I warned you in my last post, didn’t I? Writing a young children’s story can be more difficult than writing a story for an older audience. The previous post focused on the basics of young children’s story writing. This post concentrates on the musical quality, that is, the sound of the story. Certain literary devices, such as rhyme, alliteration, and rhythm, can make a solid story truly delightful to read aloud.
The magic of a young children’s story is often found in its sound.
In many ways, writing a story for young children can be more difficult than writing for an older crowd. Not only do you need to restrict your word count, but you also need to use fairly basic language and find your inner child. If that weren’t enough, you have to make sure that the prose sounds pretty. The task is not insurmountable, though–just challenging! Follow these tips, and you will be on the road to success.
Requirements are high for the discerning audience.
The relationship between a writer and an editor is precious; you are trusting us with your thoughts, ideas, and creative style. You are counting on us to find the missteps, improve the structure, and offer a solid evaluation. As with any relationship, incorrect assumptions–from the writer or the editor–can result in disappointment at best, and catastrophe at worst. In contrast, knowing the expectations can lead to a smooth, advantageous relationship.
The right expectations can lead to a satisfying relationship.
Five dollars per month will grant me access to all of the articles on Beacon Reader. Five dollars! An argument has been made that people can access many online articles for free, and shouldn’t have to pay for this service. I suppose that a brief recitation of the facts might be considered a service, but true journalism, that which involves research, perseverance, and style, is not a service; it’s a craft. Why are people willing to invest hundreds of dollars into the latest communication devices, but unwilling to invest five dollars to support informative journalism?
A monthly fee is not going to turn me away. I think a little exploration is in order.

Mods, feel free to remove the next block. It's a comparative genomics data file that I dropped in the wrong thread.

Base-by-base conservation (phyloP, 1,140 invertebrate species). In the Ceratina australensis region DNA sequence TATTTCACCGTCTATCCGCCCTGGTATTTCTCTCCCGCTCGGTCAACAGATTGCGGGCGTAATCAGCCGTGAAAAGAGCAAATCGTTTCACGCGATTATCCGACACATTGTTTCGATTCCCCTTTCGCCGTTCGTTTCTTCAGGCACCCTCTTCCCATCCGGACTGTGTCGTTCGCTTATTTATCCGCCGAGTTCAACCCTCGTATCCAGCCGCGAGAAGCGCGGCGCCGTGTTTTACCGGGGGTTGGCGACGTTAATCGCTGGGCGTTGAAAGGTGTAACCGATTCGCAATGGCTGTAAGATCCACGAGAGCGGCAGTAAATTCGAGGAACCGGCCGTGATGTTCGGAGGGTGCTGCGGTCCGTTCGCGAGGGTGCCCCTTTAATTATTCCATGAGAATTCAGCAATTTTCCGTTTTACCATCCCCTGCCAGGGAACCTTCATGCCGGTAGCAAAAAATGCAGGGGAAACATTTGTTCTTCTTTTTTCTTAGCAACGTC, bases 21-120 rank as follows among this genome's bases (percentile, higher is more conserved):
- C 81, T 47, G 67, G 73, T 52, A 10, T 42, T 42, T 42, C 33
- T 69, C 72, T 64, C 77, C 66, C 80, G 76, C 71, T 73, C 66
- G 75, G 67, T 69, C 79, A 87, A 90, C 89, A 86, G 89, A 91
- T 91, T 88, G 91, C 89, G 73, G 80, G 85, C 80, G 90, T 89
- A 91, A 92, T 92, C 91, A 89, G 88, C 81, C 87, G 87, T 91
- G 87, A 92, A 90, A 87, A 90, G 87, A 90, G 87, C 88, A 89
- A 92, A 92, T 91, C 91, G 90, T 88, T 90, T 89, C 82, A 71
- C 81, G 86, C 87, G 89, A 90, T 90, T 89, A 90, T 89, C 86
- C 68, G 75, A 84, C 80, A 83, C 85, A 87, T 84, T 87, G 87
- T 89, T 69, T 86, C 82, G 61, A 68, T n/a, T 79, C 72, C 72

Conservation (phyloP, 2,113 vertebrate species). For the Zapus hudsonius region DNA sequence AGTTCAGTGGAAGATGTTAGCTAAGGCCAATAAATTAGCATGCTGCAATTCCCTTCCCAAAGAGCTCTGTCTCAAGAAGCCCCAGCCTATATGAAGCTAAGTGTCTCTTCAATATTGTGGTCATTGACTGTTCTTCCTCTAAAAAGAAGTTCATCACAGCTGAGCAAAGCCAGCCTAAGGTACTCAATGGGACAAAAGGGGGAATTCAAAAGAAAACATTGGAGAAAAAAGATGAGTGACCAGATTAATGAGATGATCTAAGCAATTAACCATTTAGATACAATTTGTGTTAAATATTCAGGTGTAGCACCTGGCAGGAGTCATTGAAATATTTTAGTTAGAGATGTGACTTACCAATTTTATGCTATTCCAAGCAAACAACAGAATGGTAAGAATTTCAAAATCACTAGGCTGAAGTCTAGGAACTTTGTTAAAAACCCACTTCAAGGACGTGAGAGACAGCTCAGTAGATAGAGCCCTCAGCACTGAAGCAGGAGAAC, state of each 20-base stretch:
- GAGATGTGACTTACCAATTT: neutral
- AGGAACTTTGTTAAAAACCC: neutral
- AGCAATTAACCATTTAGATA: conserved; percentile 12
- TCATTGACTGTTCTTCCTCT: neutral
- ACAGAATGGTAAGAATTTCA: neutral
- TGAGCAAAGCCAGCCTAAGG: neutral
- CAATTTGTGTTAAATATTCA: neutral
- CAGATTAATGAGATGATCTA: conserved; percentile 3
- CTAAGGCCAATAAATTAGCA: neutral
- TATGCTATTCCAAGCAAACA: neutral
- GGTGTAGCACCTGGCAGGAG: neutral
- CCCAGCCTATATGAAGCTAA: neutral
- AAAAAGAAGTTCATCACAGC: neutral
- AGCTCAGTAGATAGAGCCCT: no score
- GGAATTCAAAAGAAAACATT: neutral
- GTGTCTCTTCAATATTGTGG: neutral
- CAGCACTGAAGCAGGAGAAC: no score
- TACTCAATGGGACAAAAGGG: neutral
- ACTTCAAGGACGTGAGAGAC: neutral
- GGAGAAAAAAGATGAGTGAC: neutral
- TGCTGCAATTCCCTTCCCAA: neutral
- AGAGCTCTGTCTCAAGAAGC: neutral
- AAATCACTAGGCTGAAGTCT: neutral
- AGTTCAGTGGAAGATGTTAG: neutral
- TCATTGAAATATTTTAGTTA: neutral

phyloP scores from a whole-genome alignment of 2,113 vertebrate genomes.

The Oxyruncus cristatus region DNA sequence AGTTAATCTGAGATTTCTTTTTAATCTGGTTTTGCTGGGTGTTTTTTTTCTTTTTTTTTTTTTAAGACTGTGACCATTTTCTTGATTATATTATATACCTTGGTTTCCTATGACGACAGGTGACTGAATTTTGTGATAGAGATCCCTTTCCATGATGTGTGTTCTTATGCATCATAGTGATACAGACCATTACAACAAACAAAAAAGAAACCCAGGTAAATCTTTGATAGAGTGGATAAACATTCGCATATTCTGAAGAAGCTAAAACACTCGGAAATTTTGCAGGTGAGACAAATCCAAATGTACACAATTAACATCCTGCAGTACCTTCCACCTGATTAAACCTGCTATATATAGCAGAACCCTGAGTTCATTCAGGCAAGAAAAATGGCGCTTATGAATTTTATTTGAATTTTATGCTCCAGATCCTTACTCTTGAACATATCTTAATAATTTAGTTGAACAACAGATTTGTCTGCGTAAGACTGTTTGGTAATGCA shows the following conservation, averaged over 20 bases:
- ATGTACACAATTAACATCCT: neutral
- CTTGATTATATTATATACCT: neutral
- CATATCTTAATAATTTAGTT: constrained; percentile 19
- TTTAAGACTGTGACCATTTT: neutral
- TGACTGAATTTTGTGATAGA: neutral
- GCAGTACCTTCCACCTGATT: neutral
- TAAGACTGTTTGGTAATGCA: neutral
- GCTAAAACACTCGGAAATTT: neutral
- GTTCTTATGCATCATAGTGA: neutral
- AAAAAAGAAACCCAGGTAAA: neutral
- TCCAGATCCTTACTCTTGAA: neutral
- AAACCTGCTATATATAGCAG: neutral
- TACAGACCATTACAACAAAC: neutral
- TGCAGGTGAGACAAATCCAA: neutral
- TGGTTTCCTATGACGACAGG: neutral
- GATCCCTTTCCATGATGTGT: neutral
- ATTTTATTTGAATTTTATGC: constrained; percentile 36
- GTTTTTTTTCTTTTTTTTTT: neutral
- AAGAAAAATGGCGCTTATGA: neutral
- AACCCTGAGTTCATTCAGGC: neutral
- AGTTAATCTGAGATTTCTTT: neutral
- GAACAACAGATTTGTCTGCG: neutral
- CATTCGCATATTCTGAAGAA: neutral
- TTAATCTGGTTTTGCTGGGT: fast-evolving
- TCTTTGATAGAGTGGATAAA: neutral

No matter the format, journalism is journalism.
Commas: we either love them or hate them. Unfortunately, comma use is not a ‘take it or leave it’ issue. Although some people would love to litter their sentences incessantly with commas and others would love to never see a comma again, accurate writers do not usually have the luxury of choice. Commas serve specific purposes; to disregard those grammatical purposes for the pleasure of our personal desires only invites confusion.
The comma battle–it doesn’t have to be like this!
To cite or not to cite? That is the question. (Or something like that!) Many people feel that citing too much makes the paper look like a cut-and-paste. Others feel that citing too little takes the research out of research paper. The real question here should not be how much or how little to cite. Instead, ask yourself when you should cite. Are you actually citing everything you should be? If not, toil and trouble might be in your future!
Don’t be a copycat!
Whether they love to love them or love to hate them, readers connect to characters. If you want your fiction to shine, your characters must be believable. You can’t accomplish this while you’re writing, though; you have to do some homework first! Before you start writing a novel or short story, you need to know your main characters through and through. I’m not referring to the basics: good guy or bad guy, hair color, best friend, goal in life, and so forth. That’s just fluff. You should know where your character has been, and why he does what he does. If you take the time to know your characters on a very real level, that intimacy and depth will show in your writing.
Get to know your character. Continue Reading
Write what you know—we’ve all heard this advice, for good reason. Some people are able to write helpful how-to books that provide needed guidance for readers. Others write memoirs that captivate audiences. What they knew was useful and enticing.
Regarding novels, however, sometimes a writer’s knowledge base, although fascinating to some, does not draw a large audience. In that case, the what you know theory can lead authors down one of two unfortunate paths: the path of failure or the path of fear. The first path is taken by the person who adheres to this advice completely. This person writes a novel filled with information about something she knows. Sadly, that “something” does not interest anyone. When the agencies do not reply or the self-publishing sales are non-existent, this author is baffled. “What happened?” the author might wonder. “I followed the advice; I wrote about what I know.” The other path is taken by the person who is fearful of the failure path. This person is fully aware that writing about what she knows would lead to a boring book that no one would want to buy. So she does nothing at all.
Sometimes what we know seems rather mundane.
It doesn’t have to end this way! With some adjustments, these misguided writers could journey down a new path, the path of a successful storyteller. Continue Reading
You have done your research, created a solid outline, and written an impressive draft. The information is solid, the organization clear. And yet, something’s not quite right. Deep down, you know what is missing. Living by the familiar expression, “If I don’t see them, they don’t exist,” you have convinced yourself that, if you don’t write it, it isn’t necessary.
Don’t live in fear of the big bad concluding sentence. Your time and effort deserve more than a highly organized list of facts. You need to bring your writing full circle and wrap up those loose ends. You need to write effective closing sentences.
Concluding sentences are like book ends. Continue Reading